Screenshot for The Legend of Zelda: Four Swords Anniversary Edition on DSiWare - on Nintendo Wii U, 3DS games review

The other extra added to the game is the Hero’s Trial. This presents you with a total of nine levels spread across three different stages, in some of the most difficult 2D Zelda gaming you’ll experience. If you thought you were good at Zelda, the Hero’s Trial will put your skills to the test in levels that are a lot longer than the normal ones. All sorts of hazards and armies of enemies are out to crush you in this mode, and it is most definitely a welcome addition since that challenge has been lacking in recent games in the series. Further replay value is added through obtaining special keys based on the number of rupees you collect in each main stage, in turn providing you with an even tougher final dungeon in Vaati’s Palace.

The graphics are reminiscent of The Minish Cap; bright, clear and colourful, complete with brilliant level design. The soundtrack has some catchy tunes, although they do seem a little 8-bit and there isn’t as diverse a range of music due to the game only have a small number of stages. One complaint could be a lack of online multiplayer, but it’s evidently more fun to play with friends around you if you can get them together, and the single-player option will make those that couldn’t play the original very happy that they can even play it at all now.

Screenshot for The Legend of Zelda: Four Swords Anniversary Edition on DSiWare- on Nintendo Wii U, 3DS games review

Gameplay

Plays just as smoothly as all other 2D games in the series before it, with superb level design standing out. It’s not difficult until you come to the brilliant Hero’s Trial.

Graphics

That cartoony and vivid style widely seen in Minish Cap, one of the best-looking games on the GBA, is again used to great effect, with popular enemy sprites returning. Nostalgic levels look fantastic and even sharper on the DSi/3DS screens.

Sound

Tunes are certainly catchy but some sound a little too 8-bit, although the level-based gameplay means there doesn’t need to be any epic themes on par with A Link to the Past. It’s lovely to hear old classics again, and Link’s trademark cries and yells in his Ocarina of Time voice return.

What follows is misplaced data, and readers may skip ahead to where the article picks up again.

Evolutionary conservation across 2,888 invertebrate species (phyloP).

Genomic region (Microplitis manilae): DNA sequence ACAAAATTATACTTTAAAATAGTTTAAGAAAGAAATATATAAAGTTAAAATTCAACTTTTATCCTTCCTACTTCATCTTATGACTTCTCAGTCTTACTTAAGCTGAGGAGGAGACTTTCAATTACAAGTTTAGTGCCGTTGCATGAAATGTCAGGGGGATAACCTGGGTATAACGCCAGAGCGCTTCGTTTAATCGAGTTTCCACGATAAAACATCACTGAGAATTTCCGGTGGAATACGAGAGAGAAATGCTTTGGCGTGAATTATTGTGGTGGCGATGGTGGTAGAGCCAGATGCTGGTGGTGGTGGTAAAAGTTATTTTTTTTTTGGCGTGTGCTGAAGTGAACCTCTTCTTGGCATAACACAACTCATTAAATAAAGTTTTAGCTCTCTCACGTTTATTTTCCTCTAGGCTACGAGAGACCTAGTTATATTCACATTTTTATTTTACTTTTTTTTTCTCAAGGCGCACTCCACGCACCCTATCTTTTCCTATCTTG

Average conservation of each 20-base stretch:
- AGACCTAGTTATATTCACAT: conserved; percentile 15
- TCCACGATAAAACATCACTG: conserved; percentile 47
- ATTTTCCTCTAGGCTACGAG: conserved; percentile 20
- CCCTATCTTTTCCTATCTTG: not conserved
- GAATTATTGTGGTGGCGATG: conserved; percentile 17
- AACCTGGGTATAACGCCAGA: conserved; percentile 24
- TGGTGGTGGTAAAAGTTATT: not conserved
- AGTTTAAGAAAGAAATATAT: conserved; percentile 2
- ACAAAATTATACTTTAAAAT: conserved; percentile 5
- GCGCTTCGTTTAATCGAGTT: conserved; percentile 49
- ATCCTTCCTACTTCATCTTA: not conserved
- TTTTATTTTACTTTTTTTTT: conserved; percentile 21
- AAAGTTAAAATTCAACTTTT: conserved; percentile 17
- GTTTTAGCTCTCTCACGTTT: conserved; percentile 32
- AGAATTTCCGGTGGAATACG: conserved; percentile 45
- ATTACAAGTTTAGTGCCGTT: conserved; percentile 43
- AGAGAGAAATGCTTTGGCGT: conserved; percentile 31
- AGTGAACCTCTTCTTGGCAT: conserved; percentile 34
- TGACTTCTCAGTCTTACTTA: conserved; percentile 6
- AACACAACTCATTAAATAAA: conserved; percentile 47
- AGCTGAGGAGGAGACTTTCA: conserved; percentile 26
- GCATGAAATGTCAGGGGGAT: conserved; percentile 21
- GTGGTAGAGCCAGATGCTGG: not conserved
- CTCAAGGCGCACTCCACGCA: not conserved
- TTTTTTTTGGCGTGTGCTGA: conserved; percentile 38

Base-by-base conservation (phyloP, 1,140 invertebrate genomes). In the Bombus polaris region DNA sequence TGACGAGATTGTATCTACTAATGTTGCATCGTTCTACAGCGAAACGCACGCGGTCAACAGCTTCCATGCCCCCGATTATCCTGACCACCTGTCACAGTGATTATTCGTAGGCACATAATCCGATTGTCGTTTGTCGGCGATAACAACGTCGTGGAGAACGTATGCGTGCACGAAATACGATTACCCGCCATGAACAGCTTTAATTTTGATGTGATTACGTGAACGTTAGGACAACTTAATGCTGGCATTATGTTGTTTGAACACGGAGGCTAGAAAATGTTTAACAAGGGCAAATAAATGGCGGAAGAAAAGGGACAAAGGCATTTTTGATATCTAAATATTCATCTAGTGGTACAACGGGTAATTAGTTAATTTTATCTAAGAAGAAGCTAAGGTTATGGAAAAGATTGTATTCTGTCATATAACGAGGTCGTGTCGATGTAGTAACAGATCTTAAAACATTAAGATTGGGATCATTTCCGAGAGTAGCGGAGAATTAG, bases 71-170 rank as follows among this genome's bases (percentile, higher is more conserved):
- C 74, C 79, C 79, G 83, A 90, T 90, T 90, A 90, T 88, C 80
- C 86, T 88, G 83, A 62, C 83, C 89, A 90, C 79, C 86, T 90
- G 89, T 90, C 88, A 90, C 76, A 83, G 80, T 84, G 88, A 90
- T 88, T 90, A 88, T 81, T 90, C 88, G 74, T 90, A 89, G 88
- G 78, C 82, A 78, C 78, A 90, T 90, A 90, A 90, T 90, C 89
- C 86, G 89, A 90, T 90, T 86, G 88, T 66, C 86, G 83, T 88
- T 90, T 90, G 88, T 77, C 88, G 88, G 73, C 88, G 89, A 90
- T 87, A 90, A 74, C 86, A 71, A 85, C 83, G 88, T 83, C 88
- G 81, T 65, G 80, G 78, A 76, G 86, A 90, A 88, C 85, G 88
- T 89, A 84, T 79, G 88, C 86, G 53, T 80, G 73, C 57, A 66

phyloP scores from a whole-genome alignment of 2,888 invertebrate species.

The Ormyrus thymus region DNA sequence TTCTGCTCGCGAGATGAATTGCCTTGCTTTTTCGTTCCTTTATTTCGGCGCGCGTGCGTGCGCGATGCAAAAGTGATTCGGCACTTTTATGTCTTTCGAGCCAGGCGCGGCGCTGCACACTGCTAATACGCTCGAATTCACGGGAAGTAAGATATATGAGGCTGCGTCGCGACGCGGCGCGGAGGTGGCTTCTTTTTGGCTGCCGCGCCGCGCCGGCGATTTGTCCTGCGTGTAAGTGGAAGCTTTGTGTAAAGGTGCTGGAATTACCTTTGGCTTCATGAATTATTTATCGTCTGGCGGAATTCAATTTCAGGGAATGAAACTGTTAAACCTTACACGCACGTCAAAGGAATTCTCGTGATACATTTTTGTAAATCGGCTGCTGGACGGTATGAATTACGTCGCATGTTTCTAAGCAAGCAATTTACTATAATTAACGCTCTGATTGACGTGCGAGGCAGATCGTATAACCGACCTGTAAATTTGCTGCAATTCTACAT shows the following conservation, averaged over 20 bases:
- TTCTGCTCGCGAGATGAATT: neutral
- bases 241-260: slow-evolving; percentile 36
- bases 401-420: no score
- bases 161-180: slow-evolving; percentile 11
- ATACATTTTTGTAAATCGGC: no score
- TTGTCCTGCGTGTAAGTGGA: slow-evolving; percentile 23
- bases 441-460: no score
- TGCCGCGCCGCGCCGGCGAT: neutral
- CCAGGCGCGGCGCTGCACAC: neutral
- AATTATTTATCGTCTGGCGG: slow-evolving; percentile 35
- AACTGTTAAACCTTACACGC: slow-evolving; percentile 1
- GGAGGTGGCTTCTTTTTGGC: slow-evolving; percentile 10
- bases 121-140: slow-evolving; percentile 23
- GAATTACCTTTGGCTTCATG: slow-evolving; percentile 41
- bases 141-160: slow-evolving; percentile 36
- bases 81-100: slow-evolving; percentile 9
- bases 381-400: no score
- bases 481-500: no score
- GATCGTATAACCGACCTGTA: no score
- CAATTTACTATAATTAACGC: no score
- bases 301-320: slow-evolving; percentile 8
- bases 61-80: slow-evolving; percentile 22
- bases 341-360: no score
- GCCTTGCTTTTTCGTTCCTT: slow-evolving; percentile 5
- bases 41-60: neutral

Value

Not the longest of games by any means; you’ll likely fly through the main quest. It is through the beating of the Realm of Memories, the Hero’s Trial and replaying for unlockables in levels that are different on each play through that provides a lot of incentive to go back to the game. The real fun is clearly in the multiplayer side, but single-player still allows for a great experience.

Cubed3 Rating

8/10
Rated 8 out of 10

Great - Silver Award

About this score
Rated 8 out of 10

Nintendo made a terrific decision bringing in Grezzo once more to work on The Legend of Zelda: Four Swords Anniversary Edition, since the additions introduced have made for a lot of replay value to a game that you might not have picked up again for a while after beating it. The unlockable classic and challenging levels will make every Zelda fan pleased, and the game has been designed perfectly for short bursts. Since it is currently free to all DSi and 3DS owners on the Nintendo eShop right now, there is absolutely no reason for you not to own this. Grab it now before Nintendo pulls it from availability on February 20th next year!

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02.12.2011

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Developer

Nintendo

Publisher

Nintendo

Genre

Adventure

Players

4

C3 Score

Rated $score out of 10  8/10

Reader Score

Rated $score out of 10  8/10 (4 Votes)

European release date Out now   North America release date Out now   Japan release date Out now   Australian release date Out now   

Reader comments - add yours today Comments on this Review

I'll have to read this review to know if it will be worth paying for when I finally get a 3DS.

Assuming there will be a way to buy it when it's not free anymore.

Jack (guest) 02.12.2011 19:52#2

I think Nintendo's said it won't be available to download after February 20, rather than it'll carry a price tag from then on. Still, I guess that could always change.

If you've got a DSi Canyarion Download it with that. You can always transfer your downloads onto your 3DS when you get it. Just make sure to tell the store clerk you need to transfer data if you're trading in your old DSi.

It is not wise to speak on subjects you do not know all facts about, nor is it smart to judge a game based on looks alone. PSN: Nintendo_Gamer 3DS: 4296-3029-7422

No, I don't have a DSi. Now that you mention it, I do have some friends who like Zelda, but they never got their DSi online. I now told them to do so!